Seaweed pinch pot

Seaweed pinch pot

Thursday, 4 July 2013

the glaze quest

So, as mentioned in my last post, my current mission is to find a glaze that works on my stencilled iron oxide slip surfaces. I suspect I'm still in the early days of this mission. A few insights I've gained from my tests so far:
a) clear statin isn't really all that clear when put over iron oxide slip ... it's kind of milky and dulls the surface a lot
b) when a little iron oxide is mixed into a clear satin base there is sometimes an interesting opaque rusty sort of effect, but otherwise the colour is fairly dull semi transparent beige
c) weirdly, iron oxide mixed into white satin glaze changes it from opaque to transparent and from satin finish to high gloss! oh, the joys and mysteries of chemistry...
Actually, what I did probably doesn't count as a true glaze tests because I didn't even record percentage of iron oxide (would you even believe I'm trained in science!!). So findings b and c are pretty vague - just random experimentation really. 

Before I even gained the above revelations, impatient to get some finished pieces on my shelf,  I gambled on a few pots. I went with what I thought were safe glazing options. I got some ok results - like these two, which have a yellowish transparent glaze.


Sadly my gamble didn't pay off with some other works though - I think I ruined a few. I know. I should test. Evidently it is with good reason that those who actually know about glazing always go on about testing. 

Speaking of testing - I tried mixing a couple of glazes from raw ingredients for the first time this week. I'm motivated partly by budget and partly because I want to understand glaze better. Truth is I find glazing daunting and my lack of experience in this area has meant quite a few disappointments when picking up my fired work. Can't yet tell you how my debut glaze making went as my test aren't back from firing. Bit nervous....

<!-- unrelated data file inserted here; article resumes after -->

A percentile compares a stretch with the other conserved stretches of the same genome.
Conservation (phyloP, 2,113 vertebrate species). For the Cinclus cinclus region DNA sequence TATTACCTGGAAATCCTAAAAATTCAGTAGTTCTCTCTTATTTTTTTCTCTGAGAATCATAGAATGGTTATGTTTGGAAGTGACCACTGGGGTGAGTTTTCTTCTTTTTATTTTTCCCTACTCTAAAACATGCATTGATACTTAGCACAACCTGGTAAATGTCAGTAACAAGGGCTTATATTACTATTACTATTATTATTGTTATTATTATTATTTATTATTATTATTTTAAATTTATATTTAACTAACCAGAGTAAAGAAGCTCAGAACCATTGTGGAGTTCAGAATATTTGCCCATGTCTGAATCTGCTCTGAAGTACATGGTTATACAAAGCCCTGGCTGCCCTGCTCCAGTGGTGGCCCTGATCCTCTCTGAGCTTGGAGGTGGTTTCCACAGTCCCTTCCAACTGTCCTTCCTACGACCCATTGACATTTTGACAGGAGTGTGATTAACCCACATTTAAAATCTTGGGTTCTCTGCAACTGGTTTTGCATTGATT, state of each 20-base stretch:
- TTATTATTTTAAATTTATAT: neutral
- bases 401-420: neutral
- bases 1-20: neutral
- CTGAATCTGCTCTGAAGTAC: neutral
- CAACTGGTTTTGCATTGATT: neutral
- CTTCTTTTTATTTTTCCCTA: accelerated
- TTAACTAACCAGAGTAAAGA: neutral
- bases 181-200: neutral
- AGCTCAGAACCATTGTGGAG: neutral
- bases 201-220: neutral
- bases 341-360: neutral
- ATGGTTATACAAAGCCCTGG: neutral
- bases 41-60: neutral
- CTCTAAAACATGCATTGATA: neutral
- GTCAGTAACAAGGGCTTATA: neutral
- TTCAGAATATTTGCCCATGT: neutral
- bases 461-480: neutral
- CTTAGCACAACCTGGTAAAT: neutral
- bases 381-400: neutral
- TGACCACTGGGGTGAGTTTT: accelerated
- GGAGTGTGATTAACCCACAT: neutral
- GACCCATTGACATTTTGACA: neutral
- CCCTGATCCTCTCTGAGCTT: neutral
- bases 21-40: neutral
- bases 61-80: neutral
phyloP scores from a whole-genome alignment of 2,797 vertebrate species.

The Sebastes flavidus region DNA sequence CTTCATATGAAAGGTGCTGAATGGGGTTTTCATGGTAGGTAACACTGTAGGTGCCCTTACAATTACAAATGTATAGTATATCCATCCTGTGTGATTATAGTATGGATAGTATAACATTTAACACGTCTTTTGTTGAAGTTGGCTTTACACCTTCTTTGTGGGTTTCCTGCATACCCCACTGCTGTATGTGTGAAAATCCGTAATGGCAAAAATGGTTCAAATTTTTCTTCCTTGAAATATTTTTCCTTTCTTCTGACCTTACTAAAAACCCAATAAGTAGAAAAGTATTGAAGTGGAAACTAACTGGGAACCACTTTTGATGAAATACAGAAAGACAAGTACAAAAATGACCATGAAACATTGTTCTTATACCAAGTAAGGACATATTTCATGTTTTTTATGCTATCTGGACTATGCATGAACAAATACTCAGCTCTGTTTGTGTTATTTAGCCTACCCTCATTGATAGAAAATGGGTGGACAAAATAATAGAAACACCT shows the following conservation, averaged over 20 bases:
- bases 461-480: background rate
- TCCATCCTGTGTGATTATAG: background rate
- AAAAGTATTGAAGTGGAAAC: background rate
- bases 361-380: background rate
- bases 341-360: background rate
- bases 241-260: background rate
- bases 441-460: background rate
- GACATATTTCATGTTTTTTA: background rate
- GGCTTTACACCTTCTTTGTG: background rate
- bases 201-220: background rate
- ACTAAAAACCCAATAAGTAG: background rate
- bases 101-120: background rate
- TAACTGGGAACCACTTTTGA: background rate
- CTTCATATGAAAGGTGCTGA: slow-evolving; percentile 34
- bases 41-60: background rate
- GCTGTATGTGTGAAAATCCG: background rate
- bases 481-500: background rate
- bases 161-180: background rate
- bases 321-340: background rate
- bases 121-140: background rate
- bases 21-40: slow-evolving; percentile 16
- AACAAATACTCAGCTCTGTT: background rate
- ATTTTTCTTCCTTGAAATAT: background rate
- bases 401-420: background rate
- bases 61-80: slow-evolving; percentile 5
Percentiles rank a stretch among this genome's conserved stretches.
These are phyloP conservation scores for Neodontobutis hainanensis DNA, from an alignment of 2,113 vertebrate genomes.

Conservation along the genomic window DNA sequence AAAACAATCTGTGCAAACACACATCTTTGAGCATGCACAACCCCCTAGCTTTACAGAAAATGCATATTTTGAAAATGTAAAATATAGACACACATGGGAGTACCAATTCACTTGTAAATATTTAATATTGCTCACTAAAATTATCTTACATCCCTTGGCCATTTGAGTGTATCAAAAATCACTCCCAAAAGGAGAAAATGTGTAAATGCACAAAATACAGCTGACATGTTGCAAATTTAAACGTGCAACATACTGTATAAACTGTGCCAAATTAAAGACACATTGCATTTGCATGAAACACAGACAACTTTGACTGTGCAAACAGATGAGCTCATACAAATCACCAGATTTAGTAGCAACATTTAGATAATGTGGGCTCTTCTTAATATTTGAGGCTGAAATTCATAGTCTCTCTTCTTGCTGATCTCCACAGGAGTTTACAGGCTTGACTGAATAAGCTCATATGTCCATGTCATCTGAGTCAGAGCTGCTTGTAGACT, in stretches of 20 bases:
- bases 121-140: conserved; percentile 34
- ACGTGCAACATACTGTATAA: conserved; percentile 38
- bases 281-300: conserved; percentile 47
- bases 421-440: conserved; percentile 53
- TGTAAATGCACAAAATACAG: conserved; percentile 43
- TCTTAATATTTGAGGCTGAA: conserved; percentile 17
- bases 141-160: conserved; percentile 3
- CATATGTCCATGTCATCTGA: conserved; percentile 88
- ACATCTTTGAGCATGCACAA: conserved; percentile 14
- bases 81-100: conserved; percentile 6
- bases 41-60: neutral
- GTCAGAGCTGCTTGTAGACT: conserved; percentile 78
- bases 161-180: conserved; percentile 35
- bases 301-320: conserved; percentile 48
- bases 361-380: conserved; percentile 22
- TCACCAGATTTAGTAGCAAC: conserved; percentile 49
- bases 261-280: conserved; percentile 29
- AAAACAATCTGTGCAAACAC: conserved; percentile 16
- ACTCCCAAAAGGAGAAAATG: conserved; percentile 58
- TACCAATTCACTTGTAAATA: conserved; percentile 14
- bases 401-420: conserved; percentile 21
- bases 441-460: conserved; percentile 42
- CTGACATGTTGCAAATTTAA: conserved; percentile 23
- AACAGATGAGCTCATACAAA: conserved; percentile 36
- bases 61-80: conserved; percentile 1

Looking forward to getting back to making in my clay time next week. Thought I'd finish with an image of lovely winter oak branches I was hanging out under with the kids last week, as I just love these. One day I'll do a huge pot with winter branches stretching over it's surface.






6 comments:

  1. That's amazing, those variations on your test buttons. And the cups look lovely. Why don't you try reglazing the things you didn't like so much? You might get some interesting effects. I think I've got a similar approach to 'testing' - getting carried away by the excitement of it all and ditching quantification!

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    1. Thanks Georgia - that's a great suggestion. I've never re-glazed a fired, glazed piece before so I'm not really sure how to even go about it (how do you get the glaze to stick, for example) but it's good to know it can be done. More random experimentation coming up!

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    2. I've heard of people sanding the piece first so the new glaze has something to grip to. But I've just re-dipped pieces and it just kind of pools in any low points in the surface, which can give lovely effects in those spots. Or try overglaze/enamel to make more intentional patterns ... so many options!

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    3. Thanks heaps for the tips - really appreciated. I'll give it a shot once I have some time to puddle about with glaze again. I'm itching to get some new stuff made right now so might hold back a little with my glaze explorations for a week or two.

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    4. AH its me ....
      just warm the pot up in the microwave or oven a bit , the glaze should stick :)

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    5. Thanks for that tip, Adriana. Do you know if there is any point in attempting to re-glaze when the problem I'm trying to rectify is the original glaze not being transparent enough? My clear satin came out all milky over my slip work. I'm happy to go with a tinted transparent, but don't want to cover the slip work entirely.

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